For corporate executives, there’s nothing like the excitement of acquiring a new company. It’s a moment in time when the company can speed towards its overall goals. Most often a merger or acquisition is the result of months or years of due diligence and getting past hundreds or thousands of hurdles. For the executives of companies that are the target of an acquisition or merger, it can be just as exciting.
Mergers generally mean that a company will suddenly have improved resources. Improved capabilities. Expertise in a new market segment. Expanded geography. Efficiencies that they had not previously had access to. For those who have a thirty-thousand-foot view, the advantages and promise of a merger or acquisition are generally very clear.
For most employees, though, mergers and acquisitions can be a time of great anxiety. Will I like the new company? Will I have a new boss? Will my role become redundant? Will I lose my job?
There is no exhaustive list of things that corporate execs should check to ensure that a merger occurs sans the calamity. But here are a handful of things that can help the vast majority of your employees get through the process with a greater sense of excitement toward the future.
- Know thy culture. It’s critical to have a deep understanding of the culture of your organization. It’s also critical to have a deep understanding of the culture of the company you’re acquiring. Most importantly, it’s important to understand the differences between the two cultures and try to anticipate places where the two organizations may fit well and where they may not.
- Embrace benefits of the culture of the acquired company. There are things about the new company that made it attractive enough to acquire. There are reasons the company attracted and retained talent. Try to understand those things and adopt the most positive elements that might enhance your existing culture.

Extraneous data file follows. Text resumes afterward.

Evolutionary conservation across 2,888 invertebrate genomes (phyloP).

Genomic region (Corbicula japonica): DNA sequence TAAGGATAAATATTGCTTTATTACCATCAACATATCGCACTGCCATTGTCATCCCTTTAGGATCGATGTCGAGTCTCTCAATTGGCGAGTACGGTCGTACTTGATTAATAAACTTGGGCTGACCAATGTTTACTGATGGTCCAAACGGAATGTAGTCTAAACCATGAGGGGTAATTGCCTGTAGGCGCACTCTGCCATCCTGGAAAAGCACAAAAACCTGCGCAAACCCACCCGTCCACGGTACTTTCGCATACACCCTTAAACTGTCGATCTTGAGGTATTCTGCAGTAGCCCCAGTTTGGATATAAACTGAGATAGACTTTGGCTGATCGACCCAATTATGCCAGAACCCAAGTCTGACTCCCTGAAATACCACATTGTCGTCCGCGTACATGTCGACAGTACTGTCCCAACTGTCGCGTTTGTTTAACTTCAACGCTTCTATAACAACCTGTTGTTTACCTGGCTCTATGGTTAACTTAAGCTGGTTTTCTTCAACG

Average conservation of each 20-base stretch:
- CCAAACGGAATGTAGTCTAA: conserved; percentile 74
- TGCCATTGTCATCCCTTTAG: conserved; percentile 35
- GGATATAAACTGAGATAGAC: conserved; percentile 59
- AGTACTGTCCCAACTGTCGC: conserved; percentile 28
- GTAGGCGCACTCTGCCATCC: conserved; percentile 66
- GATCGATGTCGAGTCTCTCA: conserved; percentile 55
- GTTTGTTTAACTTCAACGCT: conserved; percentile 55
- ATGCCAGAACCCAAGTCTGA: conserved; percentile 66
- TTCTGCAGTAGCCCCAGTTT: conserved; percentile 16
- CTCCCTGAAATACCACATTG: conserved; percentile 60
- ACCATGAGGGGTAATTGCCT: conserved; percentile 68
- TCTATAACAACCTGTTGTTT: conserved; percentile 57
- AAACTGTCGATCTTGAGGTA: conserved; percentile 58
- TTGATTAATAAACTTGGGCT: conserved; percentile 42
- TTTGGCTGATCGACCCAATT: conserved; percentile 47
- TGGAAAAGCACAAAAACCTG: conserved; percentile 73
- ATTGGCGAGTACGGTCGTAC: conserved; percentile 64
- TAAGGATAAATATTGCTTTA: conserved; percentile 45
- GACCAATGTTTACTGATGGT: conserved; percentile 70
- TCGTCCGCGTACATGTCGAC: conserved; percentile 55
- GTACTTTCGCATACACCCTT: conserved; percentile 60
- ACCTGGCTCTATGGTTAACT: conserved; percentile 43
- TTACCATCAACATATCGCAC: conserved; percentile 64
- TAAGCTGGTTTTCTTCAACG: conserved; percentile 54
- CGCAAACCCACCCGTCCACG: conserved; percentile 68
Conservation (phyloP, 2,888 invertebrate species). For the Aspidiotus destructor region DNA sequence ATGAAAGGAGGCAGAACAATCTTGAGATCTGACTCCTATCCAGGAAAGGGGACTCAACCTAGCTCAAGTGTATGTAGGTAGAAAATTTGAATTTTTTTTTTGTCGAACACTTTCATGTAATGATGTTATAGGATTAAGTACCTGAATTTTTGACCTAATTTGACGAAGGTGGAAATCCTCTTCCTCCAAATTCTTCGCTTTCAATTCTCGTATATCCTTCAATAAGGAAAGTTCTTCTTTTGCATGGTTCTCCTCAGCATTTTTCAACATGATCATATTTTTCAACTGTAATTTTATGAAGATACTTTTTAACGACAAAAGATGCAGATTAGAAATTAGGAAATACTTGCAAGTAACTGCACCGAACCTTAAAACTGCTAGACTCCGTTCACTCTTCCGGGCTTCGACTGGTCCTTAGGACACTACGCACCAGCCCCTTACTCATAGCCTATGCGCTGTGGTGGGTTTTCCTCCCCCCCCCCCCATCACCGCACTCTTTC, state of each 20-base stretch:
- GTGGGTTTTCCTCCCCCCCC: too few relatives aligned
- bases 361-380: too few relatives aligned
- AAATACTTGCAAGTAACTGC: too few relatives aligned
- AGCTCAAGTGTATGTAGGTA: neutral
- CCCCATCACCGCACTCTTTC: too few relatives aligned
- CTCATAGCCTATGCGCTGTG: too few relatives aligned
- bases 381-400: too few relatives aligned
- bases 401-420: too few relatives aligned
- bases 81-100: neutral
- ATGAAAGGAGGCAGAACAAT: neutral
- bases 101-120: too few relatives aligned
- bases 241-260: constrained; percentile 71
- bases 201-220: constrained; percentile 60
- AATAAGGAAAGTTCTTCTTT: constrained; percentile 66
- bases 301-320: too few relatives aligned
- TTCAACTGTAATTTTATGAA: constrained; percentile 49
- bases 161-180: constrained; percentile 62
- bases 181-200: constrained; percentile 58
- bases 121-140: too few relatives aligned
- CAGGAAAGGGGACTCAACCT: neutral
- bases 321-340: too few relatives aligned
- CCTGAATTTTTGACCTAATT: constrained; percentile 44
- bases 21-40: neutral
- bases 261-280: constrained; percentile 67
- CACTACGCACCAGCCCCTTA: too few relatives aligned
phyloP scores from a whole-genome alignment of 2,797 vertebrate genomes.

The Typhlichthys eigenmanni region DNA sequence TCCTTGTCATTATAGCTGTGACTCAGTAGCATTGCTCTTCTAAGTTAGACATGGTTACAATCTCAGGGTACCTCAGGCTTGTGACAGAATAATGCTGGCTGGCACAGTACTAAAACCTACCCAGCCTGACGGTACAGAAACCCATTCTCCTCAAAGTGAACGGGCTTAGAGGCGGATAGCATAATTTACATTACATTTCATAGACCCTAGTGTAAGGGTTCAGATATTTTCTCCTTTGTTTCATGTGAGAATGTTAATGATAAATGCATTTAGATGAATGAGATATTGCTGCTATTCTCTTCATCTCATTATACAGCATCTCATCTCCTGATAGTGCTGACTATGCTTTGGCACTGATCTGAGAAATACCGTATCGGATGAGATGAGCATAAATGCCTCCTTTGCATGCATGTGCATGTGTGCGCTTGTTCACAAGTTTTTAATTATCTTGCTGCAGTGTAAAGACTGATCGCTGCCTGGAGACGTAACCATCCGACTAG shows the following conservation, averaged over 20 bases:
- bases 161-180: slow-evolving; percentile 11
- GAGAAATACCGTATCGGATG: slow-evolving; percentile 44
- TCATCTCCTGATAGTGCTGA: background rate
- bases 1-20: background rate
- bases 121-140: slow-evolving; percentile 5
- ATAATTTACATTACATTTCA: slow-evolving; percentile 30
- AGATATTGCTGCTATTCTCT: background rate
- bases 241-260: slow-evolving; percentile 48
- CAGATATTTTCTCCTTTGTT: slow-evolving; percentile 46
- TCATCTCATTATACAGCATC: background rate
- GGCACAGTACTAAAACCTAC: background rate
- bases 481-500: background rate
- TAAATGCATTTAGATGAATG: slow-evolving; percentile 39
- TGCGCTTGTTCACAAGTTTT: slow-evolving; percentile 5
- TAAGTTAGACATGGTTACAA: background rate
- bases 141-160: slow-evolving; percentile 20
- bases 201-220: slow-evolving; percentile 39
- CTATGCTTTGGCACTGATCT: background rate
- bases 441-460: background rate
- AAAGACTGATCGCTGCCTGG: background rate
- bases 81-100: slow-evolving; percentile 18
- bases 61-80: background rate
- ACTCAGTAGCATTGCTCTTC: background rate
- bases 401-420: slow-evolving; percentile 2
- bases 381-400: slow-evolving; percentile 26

- Celebrate the vision for the new organization – not just the transaction. A merger of companies is the result of a ton of work. But all of that legal and financial rigmarole only gets you to the starting line. The heavy lifting that faces the new organization is about realizing the strength of the combined entity. This is a great opportunity to help employees understand how their individual roles will contribute to success of the new organization.
- Be transparent and move quickly regarding potential negative impacts on employees. Your employees are smart. They’ll soon understand where the redundancies are in the combined organization. As with any organizational change, in the absence of facts, employees will be more than happy to fill in the blanks with their imagination. Most often, our imagination will be much worse than the reality.
- Don’t forget that a merger affects legacy employees too. Often, companies are acquired because they’re in a desirable market or have some unique technology or process. Find ways to pay attention to and celebrate legacy employees – especially if the merger has disrupted their roles in any way.
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